Formal grammars like regular expressions (REs) or context-free grammars (CFGs) specify languages, i.e. sets of strings over an alphabet.

Grammars themselves can be seen as languages, e.g. the set of REs over $\{0, 1\}$. In that sense we can specify a grammars by means of a meta-grammar. For example the language of all REs over a fixed alphabet can be specified as a context-free grammar (CFG), e.g. like so

$$ R \quad::=\quad 0 \ |\ a \ |\ RR \ |\ R+R \ |\ (R) \ |\ R^* $$

where $a$ ranges over the ambient alphabet. One advantage of thinking of grammars in terms of their meta-grammar is that we can parse REs and check them for syntactic correctness.

What kind of meta-grammar (context-free or otherwise) allows us to specify the language of CFGs over a given alphabet? What about subsets of CFGs like LL(k) or LR(k)? I'm sure this has been investigated before as there are many tools that take grammars as input, e.g. parser generators.

  • 2
    $\begingroup$ Backus–Naur Form's syntax can be represented with a BNF itself. See this wikipedia article $\endgroup$ Commented Apr 21, 2016 at 12:19
  • 1
    $\begingroup$ @AntonTrunov Given that BNF-form is equivalent to CFGs, that means CFGs, unlike REs can represent their own formalism. Interesting. Thanks. If you post your comment as an answer, I can accept it. $\endgroup$ Commented Apr 21, 2016 at 13:08
  • 1
    $\begingroup$ Indeed this has long been investigated. Other folks here have identified the answer to your question as "BNF". You might enjoy this paper on compilers driven by BNF from, yes, 1963: en.wikipedia.org/wiki/META_II. Here an augmented BNF is used to define a compiler, and a metacompiler is defined that can self-compile and thus be extended. All in 10 pages. $\endgroup$
    – Ira Baxter
    Commented Sep 11, 2016 at 9:40

2 Answers 2


Backus–Naur Form's syntax can be represented with a BNF itself. Here is an example taken from this Wikipedia article:

<syntax>         ::= <rule> | <rule> <syntax>
<rule>           ::= <opt-whitespace> "<" <rule-name> ">"
                     <opt-whitespace> "::=" <opt-whitespace> 
                     <expression> <line-end>
<opt-whitespace> ::= " " <opt-whitespace> | ""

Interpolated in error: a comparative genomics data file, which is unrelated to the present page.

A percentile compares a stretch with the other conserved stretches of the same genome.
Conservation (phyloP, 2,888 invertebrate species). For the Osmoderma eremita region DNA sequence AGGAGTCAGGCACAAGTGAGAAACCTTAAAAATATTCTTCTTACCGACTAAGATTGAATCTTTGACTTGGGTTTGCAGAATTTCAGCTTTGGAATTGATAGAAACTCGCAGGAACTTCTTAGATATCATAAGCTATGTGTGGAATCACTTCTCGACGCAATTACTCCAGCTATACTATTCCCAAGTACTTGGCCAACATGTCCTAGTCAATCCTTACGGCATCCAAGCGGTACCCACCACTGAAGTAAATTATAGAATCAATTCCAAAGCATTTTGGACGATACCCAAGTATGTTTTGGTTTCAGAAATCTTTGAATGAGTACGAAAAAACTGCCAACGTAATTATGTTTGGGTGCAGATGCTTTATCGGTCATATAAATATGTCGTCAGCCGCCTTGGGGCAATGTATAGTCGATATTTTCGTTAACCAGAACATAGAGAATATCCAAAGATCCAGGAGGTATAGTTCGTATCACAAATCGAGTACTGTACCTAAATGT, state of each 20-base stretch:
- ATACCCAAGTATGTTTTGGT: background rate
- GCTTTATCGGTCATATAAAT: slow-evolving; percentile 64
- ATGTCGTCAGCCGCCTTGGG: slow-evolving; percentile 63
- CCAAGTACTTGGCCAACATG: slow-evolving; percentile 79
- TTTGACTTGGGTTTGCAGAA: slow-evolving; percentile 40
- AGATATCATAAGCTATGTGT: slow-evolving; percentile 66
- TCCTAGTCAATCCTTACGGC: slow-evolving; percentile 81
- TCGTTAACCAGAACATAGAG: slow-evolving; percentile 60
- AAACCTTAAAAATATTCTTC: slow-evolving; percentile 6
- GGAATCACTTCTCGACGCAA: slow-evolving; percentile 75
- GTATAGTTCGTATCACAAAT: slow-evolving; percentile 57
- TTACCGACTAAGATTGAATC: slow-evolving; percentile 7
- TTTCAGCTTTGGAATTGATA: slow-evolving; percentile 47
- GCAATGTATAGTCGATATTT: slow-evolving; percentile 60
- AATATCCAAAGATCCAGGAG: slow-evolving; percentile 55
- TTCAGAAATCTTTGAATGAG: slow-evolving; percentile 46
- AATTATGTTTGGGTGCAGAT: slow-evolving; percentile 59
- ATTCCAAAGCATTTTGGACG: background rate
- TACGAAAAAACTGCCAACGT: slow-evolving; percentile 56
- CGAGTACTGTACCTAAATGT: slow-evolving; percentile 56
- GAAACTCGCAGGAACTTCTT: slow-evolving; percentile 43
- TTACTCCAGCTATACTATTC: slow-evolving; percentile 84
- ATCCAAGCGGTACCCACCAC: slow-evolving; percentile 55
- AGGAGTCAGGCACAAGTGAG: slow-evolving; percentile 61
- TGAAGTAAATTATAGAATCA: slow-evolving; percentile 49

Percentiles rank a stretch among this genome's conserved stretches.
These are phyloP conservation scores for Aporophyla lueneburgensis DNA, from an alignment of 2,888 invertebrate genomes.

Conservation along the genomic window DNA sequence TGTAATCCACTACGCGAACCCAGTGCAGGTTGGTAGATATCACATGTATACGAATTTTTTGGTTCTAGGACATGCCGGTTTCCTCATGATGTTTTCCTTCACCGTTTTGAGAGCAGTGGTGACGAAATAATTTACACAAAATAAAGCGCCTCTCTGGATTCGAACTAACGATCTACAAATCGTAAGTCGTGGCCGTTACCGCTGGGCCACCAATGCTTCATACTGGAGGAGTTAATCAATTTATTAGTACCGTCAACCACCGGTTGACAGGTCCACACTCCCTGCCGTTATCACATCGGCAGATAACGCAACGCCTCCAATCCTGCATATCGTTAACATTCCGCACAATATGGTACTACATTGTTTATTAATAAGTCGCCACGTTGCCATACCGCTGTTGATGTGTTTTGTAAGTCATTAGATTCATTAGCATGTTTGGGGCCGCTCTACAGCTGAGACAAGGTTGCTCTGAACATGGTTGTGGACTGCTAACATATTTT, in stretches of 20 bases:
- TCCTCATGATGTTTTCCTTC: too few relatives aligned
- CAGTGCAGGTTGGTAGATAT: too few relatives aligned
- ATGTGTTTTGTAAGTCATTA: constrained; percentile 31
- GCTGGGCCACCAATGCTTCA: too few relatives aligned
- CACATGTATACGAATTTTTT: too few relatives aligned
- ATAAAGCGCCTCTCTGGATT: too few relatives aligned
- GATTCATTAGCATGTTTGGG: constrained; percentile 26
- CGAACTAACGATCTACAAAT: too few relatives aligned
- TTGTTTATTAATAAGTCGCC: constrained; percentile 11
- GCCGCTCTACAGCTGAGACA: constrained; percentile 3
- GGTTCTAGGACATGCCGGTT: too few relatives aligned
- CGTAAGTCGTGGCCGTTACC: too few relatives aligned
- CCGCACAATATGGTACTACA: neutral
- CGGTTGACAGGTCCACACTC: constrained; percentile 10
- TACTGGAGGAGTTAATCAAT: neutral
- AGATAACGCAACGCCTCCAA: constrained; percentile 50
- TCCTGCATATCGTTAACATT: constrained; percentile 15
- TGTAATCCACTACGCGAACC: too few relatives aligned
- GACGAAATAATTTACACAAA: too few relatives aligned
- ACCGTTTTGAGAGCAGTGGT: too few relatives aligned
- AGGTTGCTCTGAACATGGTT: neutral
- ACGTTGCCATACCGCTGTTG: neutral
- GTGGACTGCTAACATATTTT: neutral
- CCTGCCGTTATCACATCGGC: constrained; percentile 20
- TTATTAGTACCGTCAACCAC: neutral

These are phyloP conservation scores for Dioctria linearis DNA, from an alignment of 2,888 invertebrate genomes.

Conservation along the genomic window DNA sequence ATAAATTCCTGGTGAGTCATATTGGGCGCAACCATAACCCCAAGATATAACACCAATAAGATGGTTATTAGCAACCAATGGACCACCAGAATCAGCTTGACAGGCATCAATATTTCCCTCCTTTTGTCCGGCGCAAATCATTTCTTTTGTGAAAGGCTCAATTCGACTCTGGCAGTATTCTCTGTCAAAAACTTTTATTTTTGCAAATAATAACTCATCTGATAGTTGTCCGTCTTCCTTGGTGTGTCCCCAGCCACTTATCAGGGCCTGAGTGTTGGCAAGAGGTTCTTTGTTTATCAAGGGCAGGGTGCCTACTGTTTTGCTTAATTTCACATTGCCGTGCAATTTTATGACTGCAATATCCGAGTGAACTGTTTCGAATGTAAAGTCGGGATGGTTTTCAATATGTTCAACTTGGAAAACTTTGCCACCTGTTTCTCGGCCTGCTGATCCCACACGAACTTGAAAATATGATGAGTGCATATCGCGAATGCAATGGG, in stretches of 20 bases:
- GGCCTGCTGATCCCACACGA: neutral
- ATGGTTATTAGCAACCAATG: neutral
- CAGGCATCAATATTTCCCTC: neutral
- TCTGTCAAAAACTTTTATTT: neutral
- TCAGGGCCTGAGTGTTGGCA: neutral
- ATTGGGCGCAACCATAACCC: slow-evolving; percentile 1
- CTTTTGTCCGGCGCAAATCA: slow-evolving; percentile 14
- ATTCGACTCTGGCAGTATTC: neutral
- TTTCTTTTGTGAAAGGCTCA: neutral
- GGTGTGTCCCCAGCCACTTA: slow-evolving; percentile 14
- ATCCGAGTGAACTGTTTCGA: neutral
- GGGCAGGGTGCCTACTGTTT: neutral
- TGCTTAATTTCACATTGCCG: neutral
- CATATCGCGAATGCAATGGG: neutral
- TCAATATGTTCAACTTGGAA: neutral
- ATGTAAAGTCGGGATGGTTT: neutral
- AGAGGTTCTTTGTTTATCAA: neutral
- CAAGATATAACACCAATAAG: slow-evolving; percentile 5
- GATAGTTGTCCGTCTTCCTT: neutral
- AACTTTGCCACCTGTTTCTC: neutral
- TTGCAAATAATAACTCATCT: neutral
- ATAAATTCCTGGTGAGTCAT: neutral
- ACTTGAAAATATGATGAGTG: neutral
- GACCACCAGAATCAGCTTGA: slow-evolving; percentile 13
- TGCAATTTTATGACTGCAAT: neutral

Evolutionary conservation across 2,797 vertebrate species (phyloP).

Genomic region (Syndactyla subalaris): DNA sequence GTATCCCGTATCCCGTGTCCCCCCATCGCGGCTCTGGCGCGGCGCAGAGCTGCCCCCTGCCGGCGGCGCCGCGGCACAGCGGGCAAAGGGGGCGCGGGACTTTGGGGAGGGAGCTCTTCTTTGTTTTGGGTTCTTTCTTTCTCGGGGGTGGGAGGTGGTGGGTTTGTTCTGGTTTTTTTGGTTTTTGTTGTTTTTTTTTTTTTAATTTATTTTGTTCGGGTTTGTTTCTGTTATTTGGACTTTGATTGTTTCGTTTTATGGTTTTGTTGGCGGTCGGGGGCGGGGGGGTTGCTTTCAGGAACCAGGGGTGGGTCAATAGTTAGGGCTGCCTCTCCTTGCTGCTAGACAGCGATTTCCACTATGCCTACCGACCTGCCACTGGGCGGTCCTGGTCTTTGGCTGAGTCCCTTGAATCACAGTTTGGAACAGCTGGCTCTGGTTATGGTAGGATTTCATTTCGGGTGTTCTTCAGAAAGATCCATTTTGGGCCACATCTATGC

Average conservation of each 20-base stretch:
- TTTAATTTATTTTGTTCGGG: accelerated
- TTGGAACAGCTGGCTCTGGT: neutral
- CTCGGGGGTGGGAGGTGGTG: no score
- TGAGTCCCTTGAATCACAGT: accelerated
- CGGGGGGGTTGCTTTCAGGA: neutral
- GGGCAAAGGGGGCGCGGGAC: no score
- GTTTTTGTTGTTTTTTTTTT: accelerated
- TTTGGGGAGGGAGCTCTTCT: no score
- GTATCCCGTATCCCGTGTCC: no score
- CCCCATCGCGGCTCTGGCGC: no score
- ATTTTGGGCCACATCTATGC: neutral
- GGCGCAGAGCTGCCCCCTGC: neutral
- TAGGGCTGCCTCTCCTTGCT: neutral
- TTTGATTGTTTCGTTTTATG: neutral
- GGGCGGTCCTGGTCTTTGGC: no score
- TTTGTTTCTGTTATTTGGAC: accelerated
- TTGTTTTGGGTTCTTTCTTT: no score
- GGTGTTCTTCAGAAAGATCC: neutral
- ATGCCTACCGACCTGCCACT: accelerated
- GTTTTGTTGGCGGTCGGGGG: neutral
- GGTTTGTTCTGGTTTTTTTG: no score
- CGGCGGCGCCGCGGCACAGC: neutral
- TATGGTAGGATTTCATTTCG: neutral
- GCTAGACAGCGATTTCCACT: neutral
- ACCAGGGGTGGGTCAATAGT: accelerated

<expression>     ::= <list> |
                     <list> <opt-whitespace> "|" <opt-whitespace> <expression>
<line-end>       ::= <opt-whitespace> <EOL> | <line-end> <line-end>
<list>           ::= <term> | <term> <opt-whitespace> <list>
<term>           ::= <literal> | "<" <rule-name> ">"
<literal>        ::= '"' <text> '"' | "'" <text> "'"

"" denotes the empty string. The article provides some more details on undefined here rules for <rule-name>, etc.

  • $\begingroup$ How do we specify the initial production in this way? $\endgroup$ Commented Apr 21, 2016 at 13:29
  • $\begingroup$ With the "First rule is the initial production" rule. $\endgroup$ Commented Apr 21, 2016 at 13:30
  • $\begingroup$ Yes. Sorry I removed the context. $\endgroup$ Commented Apr 21, 2016 at 13:59

The typical notation I've seen can be described as a regex: (S -> (S|a)*\n)+ where S is a non-terminal symbol and a is the range of the alphabet. Informally it's a list of production rules where a non-terminal maps to a string of terminals (a character in the alphabet) and non-terminals.

However this grammar doesn't have the constraints on how proper the grammar is For example non-terminals can have no production rule. For that you can use a variant of whether a string contains every character of an alphabet at least once in any order which is a regular language.


Your Answer

By clicking “Post Your Answer”, you agree to our terms of service and acknowledge you have read our privacy policy.

Not the answer you're looking for? Browse other questions tagged or ask your own question.